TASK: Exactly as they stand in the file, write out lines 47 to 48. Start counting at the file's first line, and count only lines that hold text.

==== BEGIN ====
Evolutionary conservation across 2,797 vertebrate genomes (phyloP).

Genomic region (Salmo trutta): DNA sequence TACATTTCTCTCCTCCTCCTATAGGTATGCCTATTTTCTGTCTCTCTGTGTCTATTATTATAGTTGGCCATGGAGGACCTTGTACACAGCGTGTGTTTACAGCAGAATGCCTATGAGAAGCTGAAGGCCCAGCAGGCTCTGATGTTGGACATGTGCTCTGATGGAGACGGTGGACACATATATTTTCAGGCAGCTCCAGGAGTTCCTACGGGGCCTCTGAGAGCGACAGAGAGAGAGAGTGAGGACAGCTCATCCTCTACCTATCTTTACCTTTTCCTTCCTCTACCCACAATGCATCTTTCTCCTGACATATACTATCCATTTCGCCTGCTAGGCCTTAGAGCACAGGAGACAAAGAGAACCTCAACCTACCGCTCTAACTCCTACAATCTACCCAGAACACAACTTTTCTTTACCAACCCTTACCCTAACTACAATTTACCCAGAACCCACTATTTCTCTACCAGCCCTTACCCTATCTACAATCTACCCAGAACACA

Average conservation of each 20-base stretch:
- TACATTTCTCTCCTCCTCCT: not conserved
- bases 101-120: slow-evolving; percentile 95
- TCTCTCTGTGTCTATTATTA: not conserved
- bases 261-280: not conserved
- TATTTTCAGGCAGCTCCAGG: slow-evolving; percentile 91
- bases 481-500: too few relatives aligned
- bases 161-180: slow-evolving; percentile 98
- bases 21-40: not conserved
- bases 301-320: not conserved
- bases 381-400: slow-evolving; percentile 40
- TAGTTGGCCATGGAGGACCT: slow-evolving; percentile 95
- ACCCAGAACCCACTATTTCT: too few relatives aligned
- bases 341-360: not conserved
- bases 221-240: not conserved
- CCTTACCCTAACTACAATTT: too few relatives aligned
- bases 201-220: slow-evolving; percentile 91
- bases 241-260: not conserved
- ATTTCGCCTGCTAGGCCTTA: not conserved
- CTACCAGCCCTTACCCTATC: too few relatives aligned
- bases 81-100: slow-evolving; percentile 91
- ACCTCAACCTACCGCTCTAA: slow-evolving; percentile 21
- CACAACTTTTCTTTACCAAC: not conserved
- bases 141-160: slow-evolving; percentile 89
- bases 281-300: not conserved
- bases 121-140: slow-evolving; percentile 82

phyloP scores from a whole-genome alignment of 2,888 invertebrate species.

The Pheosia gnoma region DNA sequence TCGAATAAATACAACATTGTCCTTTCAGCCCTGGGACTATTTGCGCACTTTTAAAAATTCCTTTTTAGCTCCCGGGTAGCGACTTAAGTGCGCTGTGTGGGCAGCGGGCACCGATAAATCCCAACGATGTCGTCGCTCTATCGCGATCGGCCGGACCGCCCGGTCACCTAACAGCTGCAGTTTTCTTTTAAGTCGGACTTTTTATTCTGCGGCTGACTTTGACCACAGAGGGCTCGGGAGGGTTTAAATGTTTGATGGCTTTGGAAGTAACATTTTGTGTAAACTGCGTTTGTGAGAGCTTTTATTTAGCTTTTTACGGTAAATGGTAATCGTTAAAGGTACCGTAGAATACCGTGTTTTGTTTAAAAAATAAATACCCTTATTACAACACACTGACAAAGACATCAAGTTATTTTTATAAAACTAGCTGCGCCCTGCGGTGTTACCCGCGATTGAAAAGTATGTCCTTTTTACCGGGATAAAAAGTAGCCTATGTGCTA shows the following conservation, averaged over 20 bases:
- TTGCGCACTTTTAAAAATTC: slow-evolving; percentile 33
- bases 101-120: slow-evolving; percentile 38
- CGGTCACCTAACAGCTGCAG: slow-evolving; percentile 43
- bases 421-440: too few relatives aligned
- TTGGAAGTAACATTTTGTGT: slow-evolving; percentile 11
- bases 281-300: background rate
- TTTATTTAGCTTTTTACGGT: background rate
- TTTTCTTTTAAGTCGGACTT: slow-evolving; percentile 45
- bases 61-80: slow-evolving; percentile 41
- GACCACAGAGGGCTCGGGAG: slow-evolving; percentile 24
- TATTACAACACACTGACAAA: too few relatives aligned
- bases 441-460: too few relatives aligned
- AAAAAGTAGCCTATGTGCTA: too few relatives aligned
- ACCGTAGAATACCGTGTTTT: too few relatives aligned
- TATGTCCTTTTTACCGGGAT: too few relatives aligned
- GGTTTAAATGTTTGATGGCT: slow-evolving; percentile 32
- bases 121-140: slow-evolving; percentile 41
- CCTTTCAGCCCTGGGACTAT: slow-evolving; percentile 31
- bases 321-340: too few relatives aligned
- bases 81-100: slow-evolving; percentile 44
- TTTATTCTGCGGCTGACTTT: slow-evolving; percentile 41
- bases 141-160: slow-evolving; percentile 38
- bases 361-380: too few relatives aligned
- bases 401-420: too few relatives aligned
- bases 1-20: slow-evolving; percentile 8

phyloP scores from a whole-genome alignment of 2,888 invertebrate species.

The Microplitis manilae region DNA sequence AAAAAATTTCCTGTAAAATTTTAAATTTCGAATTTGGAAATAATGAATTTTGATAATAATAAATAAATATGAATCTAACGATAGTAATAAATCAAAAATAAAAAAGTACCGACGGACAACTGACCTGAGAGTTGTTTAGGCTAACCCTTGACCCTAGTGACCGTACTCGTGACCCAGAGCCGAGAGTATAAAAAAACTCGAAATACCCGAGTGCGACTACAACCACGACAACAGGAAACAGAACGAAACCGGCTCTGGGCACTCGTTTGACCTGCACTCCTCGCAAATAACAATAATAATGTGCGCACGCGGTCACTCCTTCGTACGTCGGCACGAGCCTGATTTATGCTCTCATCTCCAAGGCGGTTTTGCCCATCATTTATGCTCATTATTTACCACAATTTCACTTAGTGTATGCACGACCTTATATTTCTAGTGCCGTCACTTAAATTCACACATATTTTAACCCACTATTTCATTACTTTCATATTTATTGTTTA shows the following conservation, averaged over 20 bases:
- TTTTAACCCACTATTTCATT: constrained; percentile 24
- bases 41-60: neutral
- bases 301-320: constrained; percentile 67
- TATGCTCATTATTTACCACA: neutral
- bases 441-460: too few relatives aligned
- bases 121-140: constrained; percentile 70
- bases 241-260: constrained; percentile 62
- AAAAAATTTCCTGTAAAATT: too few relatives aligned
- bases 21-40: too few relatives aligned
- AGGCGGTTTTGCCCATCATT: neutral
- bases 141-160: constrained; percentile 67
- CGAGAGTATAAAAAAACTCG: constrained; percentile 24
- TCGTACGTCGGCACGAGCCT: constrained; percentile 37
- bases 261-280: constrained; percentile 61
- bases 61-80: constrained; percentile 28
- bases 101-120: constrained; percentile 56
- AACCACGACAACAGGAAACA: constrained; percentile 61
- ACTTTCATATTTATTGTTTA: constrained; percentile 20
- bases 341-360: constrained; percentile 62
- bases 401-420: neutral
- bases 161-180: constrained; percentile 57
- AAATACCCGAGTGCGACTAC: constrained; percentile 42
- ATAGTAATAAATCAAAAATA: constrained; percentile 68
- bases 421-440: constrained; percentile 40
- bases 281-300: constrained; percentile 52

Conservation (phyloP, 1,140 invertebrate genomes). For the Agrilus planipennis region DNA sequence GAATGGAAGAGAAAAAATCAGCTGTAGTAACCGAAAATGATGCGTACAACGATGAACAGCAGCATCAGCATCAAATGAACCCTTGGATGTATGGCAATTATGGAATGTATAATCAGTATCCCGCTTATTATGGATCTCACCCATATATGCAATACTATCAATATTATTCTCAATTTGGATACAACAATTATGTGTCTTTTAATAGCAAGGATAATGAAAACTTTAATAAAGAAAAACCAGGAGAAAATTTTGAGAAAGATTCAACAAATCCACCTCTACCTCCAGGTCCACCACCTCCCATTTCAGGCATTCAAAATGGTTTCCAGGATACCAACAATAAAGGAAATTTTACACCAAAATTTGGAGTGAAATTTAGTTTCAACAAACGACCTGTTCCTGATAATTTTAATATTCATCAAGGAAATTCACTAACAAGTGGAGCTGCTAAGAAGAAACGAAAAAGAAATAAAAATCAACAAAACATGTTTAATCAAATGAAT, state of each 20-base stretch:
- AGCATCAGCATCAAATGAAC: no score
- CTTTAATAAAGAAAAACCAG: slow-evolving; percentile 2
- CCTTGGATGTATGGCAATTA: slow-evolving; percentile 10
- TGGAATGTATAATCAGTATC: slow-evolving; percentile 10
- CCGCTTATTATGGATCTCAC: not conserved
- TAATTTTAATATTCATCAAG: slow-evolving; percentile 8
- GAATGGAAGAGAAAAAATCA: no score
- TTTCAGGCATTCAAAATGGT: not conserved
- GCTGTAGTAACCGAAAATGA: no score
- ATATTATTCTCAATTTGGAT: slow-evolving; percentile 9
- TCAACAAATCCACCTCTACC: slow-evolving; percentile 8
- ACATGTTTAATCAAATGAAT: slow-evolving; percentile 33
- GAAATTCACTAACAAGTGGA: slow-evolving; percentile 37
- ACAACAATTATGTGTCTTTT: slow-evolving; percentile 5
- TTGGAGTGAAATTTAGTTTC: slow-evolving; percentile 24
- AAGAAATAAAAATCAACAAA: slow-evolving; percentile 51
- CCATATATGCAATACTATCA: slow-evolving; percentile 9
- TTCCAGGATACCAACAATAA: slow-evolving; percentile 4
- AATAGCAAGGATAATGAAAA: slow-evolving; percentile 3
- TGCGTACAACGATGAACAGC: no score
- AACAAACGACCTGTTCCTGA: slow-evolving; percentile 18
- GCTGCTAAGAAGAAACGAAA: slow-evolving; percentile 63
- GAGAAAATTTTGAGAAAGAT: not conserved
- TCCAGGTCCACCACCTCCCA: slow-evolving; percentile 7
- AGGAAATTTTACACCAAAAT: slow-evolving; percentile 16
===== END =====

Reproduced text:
- bases 121-140: slow-evolving; percentile 41
- CCTTTCAGCCCTGGGACTAT: slow-evolving; percentile 31